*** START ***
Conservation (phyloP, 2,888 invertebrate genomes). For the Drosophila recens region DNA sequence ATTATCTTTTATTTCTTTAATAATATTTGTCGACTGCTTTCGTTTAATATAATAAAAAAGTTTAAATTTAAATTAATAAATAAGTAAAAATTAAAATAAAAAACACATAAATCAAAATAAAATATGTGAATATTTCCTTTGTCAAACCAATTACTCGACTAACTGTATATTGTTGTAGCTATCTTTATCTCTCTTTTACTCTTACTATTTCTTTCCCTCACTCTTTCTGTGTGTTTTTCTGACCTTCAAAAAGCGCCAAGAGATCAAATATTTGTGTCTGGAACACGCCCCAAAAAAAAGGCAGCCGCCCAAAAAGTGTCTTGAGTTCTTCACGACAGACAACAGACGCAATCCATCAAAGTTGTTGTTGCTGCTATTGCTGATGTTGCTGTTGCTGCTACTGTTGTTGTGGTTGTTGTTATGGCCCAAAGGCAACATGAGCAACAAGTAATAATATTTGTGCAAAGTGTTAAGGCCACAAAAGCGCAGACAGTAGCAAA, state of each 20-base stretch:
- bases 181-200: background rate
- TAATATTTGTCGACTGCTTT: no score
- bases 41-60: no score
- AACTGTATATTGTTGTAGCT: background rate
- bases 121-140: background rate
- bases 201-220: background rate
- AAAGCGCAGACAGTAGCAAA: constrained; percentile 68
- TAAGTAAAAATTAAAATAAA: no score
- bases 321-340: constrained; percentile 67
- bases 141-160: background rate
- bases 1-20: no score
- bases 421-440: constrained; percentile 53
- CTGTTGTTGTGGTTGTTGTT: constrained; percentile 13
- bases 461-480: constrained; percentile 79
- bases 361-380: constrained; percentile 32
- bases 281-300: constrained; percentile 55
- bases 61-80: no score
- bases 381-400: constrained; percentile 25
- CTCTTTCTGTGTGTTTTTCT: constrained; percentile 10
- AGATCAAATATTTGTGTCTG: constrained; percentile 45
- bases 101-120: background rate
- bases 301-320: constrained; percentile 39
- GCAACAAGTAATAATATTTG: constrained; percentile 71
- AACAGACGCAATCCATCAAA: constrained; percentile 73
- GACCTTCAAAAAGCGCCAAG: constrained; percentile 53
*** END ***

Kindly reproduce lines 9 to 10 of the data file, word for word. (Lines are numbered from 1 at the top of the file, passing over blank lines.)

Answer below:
- TAAGTAAAAATTAAAATAAA: no score
- bases 321-340: constrained; percentile 67